Q&A with spa retailer Norm Coburn

Ohh 510 Aq1. How have restrictive lending practices affected the industry?

The only first-hand evidence I have is our approval rate on the applications that we submit to Wells Fargo and GE, and there have been a lot more rejections. So, the approval rate is down, the number of declines is up, and my understanding is that not only do the credit ratings of the consumer need to be higher than ever, but they've probably altered their debt-to-equity ratios required to get financing, as well. So it's a lot more difficult for the consumer to get that type of paper, and it's a lot more costly for us to provide any kind of promotion. There are fees that they charge us for doing, say, a no-interest period of six months or 12 months, and those fees have doubled in the last couple of years, going from 3 to 6 percent.

2. Have you seen evidence of a turnaround for spa and pool retail?

We've seen, just in the last month, that store traffic has increased, sales have increased and while some people may get excited about doing better than your lousiest year in the last decade, it's a little difficult for me to get excited about. But it is a step in the right direction.

I think that the spa market has probably hit the bottom, but I'm told that we've yet to see the worst in terms of commercial real estate, which is exciting for those of us in the retail business. I think that means opportunities for us to expand and/or move or renegotiate our current leases and ownership positions. So that should be construed as good news for people. I think this coming year is going to be pretty bad for commercial real estate.

The business news that I read says that everything else is starting to show signs of life.

3. A lot of the survey respondents said they planned to add new lines of retail.

I did two things that were a little different starting in 2008 but they haven't done much for us. One was attempting to get back to my roots, which is in solar equipment. We tried to sell some solar pool-heating systems but the economy was horrible and the weather for swimming pools was the worst in a long time. So we failed miserably at that. We also brought in a demo unit for a swim spa. Now, we had sold a few over the years, but nothing very exciting. We thought it might be a growth category so we brought one in and it didn't do terribly well.

4. Have those experiments changed your mind-set from looking at new things to focusing on selling your core products?

That depends on the day you ask me! I like to be creative, I like to innovate and I like to try new things, so I don't think I'll ever stop. But it is humbling when you put some energy and effort into something and it doesn't show a return. You go home with your tail between your legs and go, "Well, they can't all be homeruns." Which is very true.

5. We asked whether companies had lost or gained competitors. Predictably, a small number gained competitors but almost 43 percent lost competitors. Some of those that did lamented the loss of advertising in their markets.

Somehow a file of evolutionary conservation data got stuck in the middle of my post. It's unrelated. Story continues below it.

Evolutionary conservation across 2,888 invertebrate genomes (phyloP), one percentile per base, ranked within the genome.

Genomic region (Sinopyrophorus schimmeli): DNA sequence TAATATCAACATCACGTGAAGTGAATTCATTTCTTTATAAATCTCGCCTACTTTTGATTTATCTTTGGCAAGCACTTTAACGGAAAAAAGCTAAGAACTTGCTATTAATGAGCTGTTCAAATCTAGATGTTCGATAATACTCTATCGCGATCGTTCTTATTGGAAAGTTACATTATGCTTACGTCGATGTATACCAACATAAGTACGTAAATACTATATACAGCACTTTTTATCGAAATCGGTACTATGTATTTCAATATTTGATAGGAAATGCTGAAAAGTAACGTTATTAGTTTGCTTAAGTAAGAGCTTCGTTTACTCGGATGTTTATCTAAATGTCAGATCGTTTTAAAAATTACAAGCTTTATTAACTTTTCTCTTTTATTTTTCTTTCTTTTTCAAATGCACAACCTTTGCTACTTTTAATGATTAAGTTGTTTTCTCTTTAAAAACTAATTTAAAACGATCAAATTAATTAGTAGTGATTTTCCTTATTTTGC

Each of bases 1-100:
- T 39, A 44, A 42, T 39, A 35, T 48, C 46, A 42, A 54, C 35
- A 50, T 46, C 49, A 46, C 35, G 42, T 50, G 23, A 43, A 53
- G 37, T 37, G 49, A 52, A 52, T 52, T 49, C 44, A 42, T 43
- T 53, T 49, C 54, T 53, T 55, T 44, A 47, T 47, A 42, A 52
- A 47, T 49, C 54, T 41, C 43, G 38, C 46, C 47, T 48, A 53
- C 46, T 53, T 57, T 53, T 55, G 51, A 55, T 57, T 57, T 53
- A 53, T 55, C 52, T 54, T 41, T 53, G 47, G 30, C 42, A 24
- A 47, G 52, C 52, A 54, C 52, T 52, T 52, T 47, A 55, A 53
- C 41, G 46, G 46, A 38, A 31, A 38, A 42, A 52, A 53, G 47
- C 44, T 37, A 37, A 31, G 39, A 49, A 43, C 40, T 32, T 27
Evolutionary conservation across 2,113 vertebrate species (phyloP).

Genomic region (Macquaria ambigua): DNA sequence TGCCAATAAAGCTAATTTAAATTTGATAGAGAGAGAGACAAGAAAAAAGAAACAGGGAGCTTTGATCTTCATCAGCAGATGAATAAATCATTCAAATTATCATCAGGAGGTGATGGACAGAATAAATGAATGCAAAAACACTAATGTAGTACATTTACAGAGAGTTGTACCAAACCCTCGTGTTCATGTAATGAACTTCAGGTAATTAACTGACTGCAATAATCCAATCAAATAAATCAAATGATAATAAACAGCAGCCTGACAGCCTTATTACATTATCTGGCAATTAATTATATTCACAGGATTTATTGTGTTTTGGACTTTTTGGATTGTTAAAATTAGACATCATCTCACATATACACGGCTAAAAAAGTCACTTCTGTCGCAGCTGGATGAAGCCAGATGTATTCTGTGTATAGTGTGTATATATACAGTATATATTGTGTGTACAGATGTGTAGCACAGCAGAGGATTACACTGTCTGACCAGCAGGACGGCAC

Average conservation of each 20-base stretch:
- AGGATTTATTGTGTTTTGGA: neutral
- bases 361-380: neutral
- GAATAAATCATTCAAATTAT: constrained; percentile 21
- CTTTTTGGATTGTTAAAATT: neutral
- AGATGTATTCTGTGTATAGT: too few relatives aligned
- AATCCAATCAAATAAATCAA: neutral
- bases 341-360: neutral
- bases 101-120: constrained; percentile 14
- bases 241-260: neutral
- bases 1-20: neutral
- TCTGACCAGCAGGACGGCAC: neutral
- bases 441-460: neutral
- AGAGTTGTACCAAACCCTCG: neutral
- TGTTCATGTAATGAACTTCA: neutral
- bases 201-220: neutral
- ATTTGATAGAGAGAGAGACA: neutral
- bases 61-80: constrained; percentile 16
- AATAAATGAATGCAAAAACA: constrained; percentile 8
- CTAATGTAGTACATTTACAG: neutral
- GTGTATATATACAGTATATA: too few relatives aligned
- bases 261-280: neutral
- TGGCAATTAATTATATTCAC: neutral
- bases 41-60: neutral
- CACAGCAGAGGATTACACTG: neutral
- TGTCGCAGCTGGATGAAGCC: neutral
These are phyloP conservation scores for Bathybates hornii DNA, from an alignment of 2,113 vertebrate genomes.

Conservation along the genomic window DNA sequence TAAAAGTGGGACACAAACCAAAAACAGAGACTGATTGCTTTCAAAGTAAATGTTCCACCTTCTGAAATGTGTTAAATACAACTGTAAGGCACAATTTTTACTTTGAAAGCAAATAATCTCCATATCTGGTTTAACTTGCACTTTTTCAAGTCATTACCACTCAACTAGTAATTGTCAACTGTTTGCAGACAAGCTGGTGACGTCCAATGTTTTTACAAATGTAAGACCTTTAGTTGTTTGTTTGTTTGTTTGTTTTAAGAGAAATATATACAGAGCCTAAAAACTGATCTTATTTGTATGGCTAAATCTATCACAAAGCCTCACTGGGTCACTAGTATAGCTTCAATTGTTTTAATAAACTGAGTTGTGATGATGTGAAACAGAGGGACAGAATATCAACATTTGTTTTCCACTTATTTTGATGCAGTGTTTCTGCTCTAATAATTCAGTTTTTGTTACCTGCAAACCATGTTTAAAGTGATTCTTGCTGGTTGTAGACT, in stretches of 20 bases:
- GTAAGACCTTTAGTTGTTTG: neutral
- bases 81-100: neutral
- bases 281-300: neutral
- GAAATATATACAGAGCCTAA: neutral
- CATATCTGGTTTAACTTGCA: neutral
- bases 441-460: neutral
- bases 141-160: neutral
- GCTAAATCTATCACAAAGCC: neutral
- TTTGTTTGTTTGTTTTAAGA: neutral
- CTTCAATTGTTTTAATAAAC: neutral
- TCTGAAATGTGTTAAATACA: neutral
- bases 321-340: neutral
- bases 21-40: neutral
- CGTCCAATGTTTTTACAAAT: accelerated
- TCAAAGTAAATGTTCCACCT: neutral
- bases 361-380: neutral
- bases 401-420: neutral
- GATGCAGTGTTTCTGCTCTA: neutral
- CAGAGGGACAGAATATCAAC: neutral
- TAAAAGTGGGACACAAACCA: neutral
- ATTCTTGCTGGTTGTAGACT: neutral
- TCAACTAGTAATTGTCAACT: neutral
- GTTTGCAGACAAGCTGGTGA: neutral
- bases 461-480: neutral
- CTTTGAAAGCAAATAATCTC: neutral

I think our level of competition has stayed about the same. There is some truth to that idea, though. You can stimulate more consumer awareness if there are more total dollars spent on advertising in your marketplace.

But because we've all sort of been in the tank the last two years, nobody is doing any advertising, and therefore if you lose some competitors, you'll tend to stand out a little bit more. So I would be OK if they all disappeared.

On the other hand, if you look at a home show as a microcosm, you don't really want to be the only hot tub dealer there because the consumer needs to have something to compare your hot tubs to. I've been at events where there were eight or nine competitors, and that's been enough to confuse them, so they end up not buying anything that day. So I think there's probably an optimal number of competitors - one that keeps people sharp and keeps consumers satisfied that they've done their diligence. I don't know what that number is though.

6. A large number of respondents told us they had to lay a lot of people off last year, but they expected to lay off fewer in 2010. Is that a positive sign or just evidence there's nowhere left to cut?

It relates back to the question of whether we've hit bottom. What I had to do was guess where my sales level was going to bottom out and then prepare my company's expenses and payroll to accommodate that. I didn't know how low it was going to go, but I made my best guess and laid off the number of people I laid off, doing it in stages. When I thought I was done, I did a little bit more to hedge my bet and make sure that I was going to be OK. So, yes, my sales are down from where they once were, but I'm still selling a lot in dollars, and if I can't figure out how to make a living at that level then there's something wrong with me.

So our job, as an industry, is not so much to sell more or buy better or anything, it's to balance our expenses with whatever the hell our level of sales is going to end up. It was a pretty scary time we went through. As it turned out, we did OK last year as a result of that hedging, and we're in a good position right now to kind of watch and see what's going to happen. As I mentioned, we're seeing an uptick in sales and we're able to handle it from a staffing standpoint. I know that when it gets busier the staff is going to start screaming, "Hire! Hire!" And of course I'm going to be deaf to that for as long as I can.

I think if people are not continuing to fire that's a sign that things are stabilizing, otherwise they'd be cutting some more. If things seem stable you don't mess around.

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